David Pearson: Telling The Tale Of One Of NASCAR's Hall of Famers
Calm, cool and collected are but a few adjectives that describe the Spartanburg, S.C. NASCAR legend, David Pearson. To say he was a good race car driver was an understatement, he was a great one.
Pearson was just nominated for induction into the second class at the NASCAR Hall of Fame in Charlotte, N.C. The induction ceremony will take place in May of 2011.
Pearson's racing career could be defined by words he was often quoted as saying, "I never went into any race I didn't think I could win."
Win he did with three NASCAR Grand National (Sprint Cup) Championships in 1966, 1968 and 1969. His record shows 105 wins, 366 top-10's and 113 poles.
Pearson's win record is second to that of Richard Petty. The driver known as the "Silver Fox" could win at all types of tracks. He won three times on road courses, 48 times on superspeedways and 54 times on short tracks. Driving on dirt tracks brought him many wins as well.
David Pearson was quiet, called things the way he saw them just as he still does and exuded confidence in his driving ability.
The famous driver drove for several owners beginning with Ray Fox. Others he drove for were Petty Enterprises, Bud Moore and Cotton Owens, but he was best known for driving the No. 21 Ford product for Leonard and Glen Wood.
He raced for the Wood Brothers from 1972 to 1979. His last race for them was at Darlington. Lack of communication during the pit stop resulted in Pearson leaving the pits without lugnuts. His wheels fell of at the end of pit road. He quit after the race, but enjoyed 43 wins while driving for the team.
Late in 1979, car owner Rod Osterlund had a rookie driver with a shoulder injury by the name of Dale Earnhardt. The injury kept him from driving, so Pearson was hired to replace him for four races. He won the pole at Michigan and won the Southern 500 at Darlington.
Among his many honors was being voted NASCAR's Most Popular Driver in 1979.
In the early to mid 1980's he drove for a couple owners including Hoss Ellington, but he just wasn't finding the winning ways he was used to. He drove his own car in 1986 and after finishing 10th at Michigan he quit racing in NASCAR's top-tier.
Pearson has three sons, Larry, Ricky and Eddie. He still shows up at NASCAR events and other racing related venues. He remains active, well-liked and physically fit as he pursues various interests including street rods and motorcycles.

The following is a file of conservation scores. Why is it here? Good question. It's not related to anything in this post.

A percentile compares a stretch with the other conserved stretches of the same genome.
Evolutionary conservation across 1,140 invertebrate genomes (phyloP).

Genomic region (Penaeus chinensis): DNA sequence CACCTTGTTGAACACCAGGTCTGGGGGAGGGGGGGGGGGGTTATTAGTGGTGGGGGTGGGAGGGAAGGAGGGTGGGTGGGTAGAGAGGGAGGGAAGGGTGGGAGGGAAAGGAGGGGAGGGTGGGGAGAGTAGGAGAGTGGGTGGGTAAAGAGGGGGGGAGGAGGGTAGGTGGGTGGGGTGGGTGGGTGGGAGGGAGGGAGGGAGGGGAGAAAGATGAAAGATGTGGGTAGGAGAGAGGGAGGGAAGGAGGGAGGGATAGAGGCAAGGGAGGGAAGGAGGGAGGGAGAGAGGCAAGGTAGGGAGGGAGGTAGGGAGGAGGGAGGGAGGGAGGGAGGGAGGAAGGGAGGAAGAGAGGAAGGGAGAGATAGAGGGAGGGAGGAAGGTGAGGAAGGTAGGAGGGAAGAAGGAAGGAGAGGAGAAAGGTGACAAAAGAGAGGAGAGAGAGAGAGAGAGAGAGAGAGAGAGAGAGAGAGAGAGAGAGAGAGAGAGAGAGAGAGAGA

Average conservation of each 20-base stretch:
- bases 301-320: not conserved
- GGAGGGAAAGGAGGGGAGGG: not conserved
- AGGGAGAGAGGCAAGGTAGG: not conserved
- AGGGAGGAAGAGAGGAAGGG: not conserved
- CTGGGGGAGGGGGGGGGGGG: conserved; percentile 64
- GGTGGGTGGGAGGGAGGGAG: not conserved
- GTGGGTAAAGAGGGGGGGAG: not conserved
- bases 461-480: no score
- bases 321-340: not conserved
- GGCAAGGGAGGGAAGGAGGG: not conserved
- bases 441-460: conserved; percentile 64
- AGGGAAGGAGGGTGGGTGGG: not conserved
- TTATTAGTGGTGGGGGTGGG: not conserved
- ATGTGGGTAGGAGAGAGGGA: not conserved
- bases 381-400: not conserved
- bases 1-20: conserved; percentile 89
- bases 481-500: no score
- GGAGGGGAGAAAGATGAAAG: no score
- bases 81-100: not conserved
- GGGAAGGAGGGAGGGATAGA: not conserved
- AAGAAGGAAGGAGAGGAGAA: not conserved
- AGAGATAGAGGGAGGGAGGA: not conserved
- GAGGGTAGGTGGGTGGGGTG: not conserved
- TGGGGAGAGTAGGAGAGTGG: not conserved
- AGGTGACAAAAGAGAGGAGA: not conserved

The man can flat tell some stories and has enjoyed very interesting adventures on and off the track. When asked by a commentator at his nomination to the NASCAR Hall of Fame if this was the greatest thing to happen to him, Pearson responded, "No", citing he had many great times during his career.
Let's take a look at some of the many facets of this man and his career in and around NASCAR.
The No. 3 Kept Pearson From Being a Roofer Instead of a Driver
Pearson began racing in the Busch (Cup) series in 1960. He drove his own car with mediocre results. In early 1961 he bent the frame of his car and went to work as a roofer to support his family.
Owner Ray Fox needed a replacement driver for the World 600 at Charlotte in 1961. He chose David Pearson.
Pearson found a line that was easy on his tires and they used only 12 by changing right side only. They set a hot pace, but blistered some tires. Pearson was leading with the No. 3 when he hit some debris causing his right rear tire to explode and even with a slight engine miss he decided he would not pit the car.
Pearson didn't realize he was three laps in the lead. Barely rolling, he crossed the finish line, sparks flying and captured the win with the No. 3 Pontiac.
Fox then hired Pearson to run the Firecracker 400 at Daytona, which he won, and the rest is history as they say.
Pearson's Method of Intimidation
It was not unusual to see a pack of cigarettes and a pack of Wrigley's gum taped to the dashboard of his race car.
The cigarette lighter in Pearson's stock car worked for more than one reason. Drivers knew they were in trouble when the confident driver soared passed them casually puffing on a cigarette.
The sticks of gum changed about every 100 laps to keep his mouth moist.
Pearson has long since quit smoking cigarettes.
David Pearson Was Cool Before It Was Popular